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What is Post-Acute Withdrawal Syndrome (PAWS)?

Substance abuse and addiction can lead to serious, life-altering consequences. Choosing to stop using drugs and alcohol can be the first step toward a healthy, balanced, sober lifestyle. 

But when people stop using drugs and alcohol after a long period of heavy or frequent use, they often experience uncomfortable physical and emotional withdrawal symptoms. These symptoms can lead to relapse–using substances after a period of abstinence–unless people have the support and treatment they need to cope with them.

Some people develop a condition called post-acute withdrawal syndrome (PAWS), which makes recovery even more challenging. Learning more about this condition may help you know what to expect if you develop PAWS and seek the right care to manage it.

What Happens During Withdrawal

There are two distinct stages of withdrawal. It’s important to understand these stages to know what to expect and how to get the right kind of support.

Acute withdrawal

Acute withdrawal symptoms begin soon after a person stops using drugs or alcohol, often within a few hours or days. Symptoms vary depending on the substances a person used but are primarily physical and may include:

  • Nausea
  • Vomiting
  • Sweating
  • Increased heart rate
  • Depression
  • Anxiety
  • Irritability
  • Tremors
  • Cravings

Some people may experience life-threatening symptoms during withdrawal, including seizures and loss of consciousness. People must go through acute withdrawal under the supervision of a medically-supported drug and alcohol detox program to avoid severe complications.

Post-acute withdrawal syndrome

Some people develop post-acute withdrawal syndrome (PAWS) after acute withdrawal is complete. Post-acute withdrawal syndrome consists of mainly emotional and psychological symptoms that can linger for months or years.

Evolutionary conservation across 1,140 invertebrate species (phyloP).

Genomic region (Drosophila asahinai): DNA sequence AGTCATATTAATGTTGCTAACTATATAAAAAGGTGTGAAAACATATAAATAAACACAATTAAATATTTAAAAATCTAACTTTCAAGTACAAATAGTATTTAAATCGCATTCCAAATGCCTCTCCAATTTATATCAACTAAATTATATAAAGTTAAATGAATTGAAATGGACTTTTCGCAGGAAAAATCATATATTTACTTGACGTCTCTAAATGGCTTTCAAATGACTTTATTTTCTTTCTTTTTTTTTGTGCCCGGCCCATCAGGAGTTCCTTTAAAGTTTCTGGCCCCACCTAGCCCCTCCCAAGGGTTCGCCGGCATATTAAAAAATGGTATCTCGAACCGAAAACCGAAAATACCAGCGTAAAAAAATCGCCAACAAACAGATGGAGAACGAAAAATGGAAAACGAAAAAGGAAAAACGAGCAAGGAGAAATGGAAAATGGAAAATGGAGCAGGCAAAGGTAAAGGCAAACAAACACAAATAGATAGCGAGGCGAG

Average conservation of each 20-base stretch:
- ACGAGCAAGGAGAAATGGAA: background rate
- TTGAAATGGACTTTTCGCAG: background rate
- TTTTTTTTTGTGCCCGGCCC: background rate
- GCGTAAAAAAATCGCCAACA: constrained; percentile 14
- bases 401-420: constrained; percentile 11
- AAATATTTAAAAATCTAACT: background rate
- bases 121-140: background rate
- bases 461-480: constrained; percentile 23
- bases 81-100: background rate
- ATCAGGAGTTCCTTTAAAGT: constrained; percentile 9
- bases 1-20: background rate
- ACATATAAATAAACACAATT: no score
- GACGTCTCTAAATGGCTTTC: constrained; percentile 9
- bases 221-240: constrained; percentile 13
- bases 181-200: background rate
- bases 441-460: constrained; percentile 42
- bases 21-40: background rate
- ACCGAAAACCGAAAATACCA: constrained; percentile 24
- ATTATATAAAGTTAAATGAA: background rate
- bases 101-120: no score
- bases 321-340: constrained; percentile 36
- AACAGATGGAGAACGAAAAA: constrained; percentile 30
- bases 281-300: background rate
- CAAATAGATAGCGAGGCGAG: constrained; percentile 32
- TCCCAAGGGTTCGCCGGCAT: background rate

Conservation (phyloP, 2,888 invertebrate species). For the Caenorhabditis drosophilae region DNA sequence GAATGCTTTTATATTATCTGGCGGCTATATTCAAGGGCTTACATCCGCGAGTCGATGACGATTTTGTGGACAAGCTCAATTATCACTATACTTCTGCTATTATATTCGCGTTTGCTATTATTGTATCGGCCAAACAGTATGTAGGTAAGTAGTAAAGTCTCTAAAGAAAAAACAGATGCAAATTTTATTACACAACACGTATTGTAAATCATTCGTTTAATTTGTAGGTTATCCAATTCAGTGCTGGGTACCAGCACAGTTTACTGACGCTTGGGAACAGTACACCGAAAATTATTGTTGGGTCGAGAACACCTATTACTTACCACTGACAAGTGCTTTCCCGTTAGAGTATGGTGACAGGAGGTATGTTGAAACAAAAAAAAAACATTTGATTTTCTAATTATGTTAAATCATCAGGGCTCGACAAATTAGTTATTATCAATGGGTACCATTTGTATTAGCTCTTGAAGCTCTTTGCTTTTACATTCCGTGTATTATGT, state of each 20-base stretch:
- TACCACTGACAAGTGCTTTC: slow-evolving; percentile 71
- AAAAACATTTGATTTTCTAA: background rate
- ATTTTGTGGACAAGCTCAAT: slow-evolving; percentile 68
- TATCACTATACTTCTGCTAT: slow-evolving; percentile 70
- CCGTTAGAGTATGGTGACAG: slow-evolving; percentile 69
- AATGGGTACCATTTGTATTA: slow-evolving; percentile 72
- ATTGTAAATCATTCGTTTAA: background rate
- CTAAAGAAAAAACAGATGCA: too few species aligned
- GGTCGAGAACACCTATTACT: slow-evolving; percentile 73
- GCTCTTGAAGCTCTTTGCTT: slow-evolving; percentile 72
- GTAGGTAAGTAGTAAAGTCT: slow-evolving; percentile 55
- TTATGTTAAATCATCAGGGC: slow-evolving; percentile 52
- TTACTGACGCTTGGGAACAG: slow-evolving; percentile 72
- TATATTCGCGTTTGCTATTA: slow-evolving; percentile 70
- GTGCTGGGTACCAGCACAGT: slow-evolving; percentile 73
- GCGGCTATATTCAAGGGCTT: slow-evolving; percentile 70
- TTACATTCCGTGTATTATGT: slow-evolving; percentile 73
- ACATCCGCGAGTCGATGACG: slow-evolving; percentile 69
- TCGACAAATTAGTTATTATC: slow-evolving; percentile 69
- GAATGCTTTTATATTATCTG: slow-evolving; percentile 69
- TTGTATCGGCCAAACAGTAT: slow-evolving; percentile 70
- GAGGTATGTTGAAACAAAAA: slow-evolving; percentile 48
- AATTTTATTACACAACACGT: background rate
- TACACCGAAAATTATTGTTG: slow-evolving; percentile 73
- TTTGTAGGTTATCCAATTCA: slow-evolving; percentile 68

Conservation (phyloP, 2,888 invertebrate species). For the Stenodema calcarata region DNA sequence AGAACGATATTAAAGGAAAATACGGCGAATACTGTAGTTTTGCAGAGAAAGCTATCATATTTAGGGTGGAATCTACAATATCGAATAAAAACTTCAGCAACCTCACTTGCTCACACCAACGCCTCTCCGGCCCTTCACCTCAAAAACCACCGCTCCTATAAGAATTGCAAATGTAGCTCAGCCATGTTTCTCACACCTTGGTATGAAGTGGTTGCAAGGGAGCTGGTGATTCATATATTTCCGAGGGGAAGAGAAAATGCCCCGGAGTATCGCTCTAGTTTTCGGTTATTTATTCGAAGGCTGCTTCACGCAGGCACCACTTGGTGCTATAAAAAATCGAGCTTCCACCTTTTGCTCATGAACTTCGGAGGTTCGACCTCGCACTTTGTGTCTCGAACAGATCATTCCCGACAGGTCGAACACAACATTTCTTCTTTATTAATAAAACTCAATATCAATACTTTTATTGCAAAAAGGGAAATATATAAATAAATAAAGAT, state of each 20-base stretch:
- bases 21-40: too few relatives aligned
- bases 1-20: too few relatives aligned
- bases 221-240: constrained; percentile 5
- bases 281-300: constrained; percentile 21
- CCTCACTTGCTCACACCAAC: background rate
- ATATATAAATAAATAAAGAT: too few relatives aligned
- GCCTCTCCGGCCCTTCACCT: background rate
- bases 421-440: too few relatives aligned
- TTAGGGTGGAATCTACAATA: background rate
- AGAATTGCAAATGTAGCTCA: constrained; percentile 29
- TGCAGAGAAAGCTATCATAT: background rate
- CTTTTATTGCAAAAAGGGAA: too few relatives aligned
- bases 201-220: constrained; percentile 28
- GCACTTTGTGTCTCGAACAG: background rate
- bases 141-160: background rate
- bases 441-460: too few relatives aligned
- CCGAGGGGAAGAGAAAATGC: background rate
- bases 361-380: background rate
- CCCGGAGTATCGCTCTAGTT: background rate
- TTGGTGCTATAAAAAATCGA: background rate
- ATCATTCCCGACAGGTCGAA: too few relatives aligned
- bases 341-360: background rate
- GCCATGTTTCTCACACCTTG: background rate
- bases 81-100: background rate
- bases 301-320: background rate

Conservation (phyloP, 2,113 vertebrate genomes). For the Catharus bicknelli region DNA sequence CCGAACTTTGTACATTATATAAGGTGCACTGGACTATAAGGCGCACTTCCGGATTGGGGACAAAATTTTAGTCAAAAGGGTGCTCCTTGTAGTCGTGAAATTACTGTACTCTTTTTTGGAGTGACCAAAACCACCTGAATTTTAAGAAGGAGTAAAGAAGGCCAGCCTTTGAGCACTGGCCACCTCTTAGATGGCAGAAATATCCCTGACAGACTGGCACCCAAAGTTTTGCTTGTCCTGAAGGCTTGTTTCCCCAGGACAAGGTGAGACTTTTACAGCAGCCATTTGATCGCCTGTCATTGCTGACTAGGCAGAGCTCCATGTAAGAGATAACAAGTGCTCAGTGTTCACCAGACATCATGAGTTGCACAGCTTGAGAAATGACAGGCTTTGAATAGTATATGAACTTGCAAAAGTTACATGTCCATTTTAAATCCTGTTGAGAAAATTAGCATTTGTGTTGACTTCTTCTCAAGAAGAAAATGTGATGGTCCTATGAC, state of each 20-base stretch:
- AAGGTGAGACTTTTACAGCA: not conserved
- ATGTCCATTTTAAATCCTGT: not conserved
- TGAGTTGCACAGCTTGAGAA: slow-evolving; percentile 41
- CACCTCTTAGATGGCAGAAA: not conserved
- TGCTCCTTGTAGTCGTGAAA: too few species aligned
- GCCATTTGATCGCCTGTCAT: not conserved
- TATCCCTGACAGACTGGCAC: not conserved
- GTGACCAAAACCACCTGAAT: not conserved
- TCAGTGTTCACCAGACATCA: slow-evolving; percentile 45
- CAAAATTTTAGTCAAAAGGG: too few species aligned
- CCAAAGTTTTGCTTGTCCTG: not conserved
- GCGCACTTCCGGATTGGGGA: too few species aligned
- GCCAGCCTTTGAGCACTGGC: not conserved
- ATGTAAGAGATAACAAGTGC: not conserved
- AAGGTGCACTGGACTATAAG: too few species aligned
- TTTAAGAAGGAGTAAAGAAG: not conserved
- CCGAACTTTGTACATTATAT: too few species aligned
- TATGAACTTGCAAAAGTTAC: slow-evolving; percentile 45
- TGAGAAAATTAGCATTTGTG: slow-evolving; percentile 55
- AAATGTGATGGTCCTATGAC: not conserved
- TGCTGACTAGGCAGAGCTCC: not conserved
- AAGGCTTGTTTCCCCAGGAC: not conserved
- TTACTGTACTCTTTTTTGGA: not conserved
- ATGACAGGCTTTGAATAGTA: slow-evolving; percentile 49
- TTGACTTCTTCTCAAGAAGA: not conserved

What are Some Common Symptoms of Post-Acute Withdrawal Syndrome (PAWS)?

People generally do not have lingering physical symptoms in post-acute withdrawal syndrome. Instead, they are likely to have various psychological and emotional symptoms that prevent them from functioning normally and enjoying a good quality of life. These include:

  • Insomnia and sleep disturbances
  • Irritability
  • Aggression and hostility
  • Panic attacks and anxiety
  • Poor concentration and memory
  • Fatigue and low energy
  • Foggy thoughts
  • Poor impulse control
  • Cravings
  • Dreams about drug and alcohol use
  • Increased sensitivity to stress
  • Low motivation and apathy
  • Depression

The symptoms of PAWS may come and go throughout the duration of this condition. PAWS is more common in people with a history of long-term, chronic substance abuse.

How Long Does Post-Acute Withdrawal Last?

Unlike acute withdrawal, the symptoms of PAWS are primarily emotional and psychological. The length of time PAWS lasts on several factors, including:

  • The severity of a person’s addiction
  • The amount of the substance they used
  • The frequency of their substance use

People may live with PAWS for many months–or even up to two years. The symptoms a person experiences often remain the same throughout the duration of PAWS, but symptoms can come and go during that time.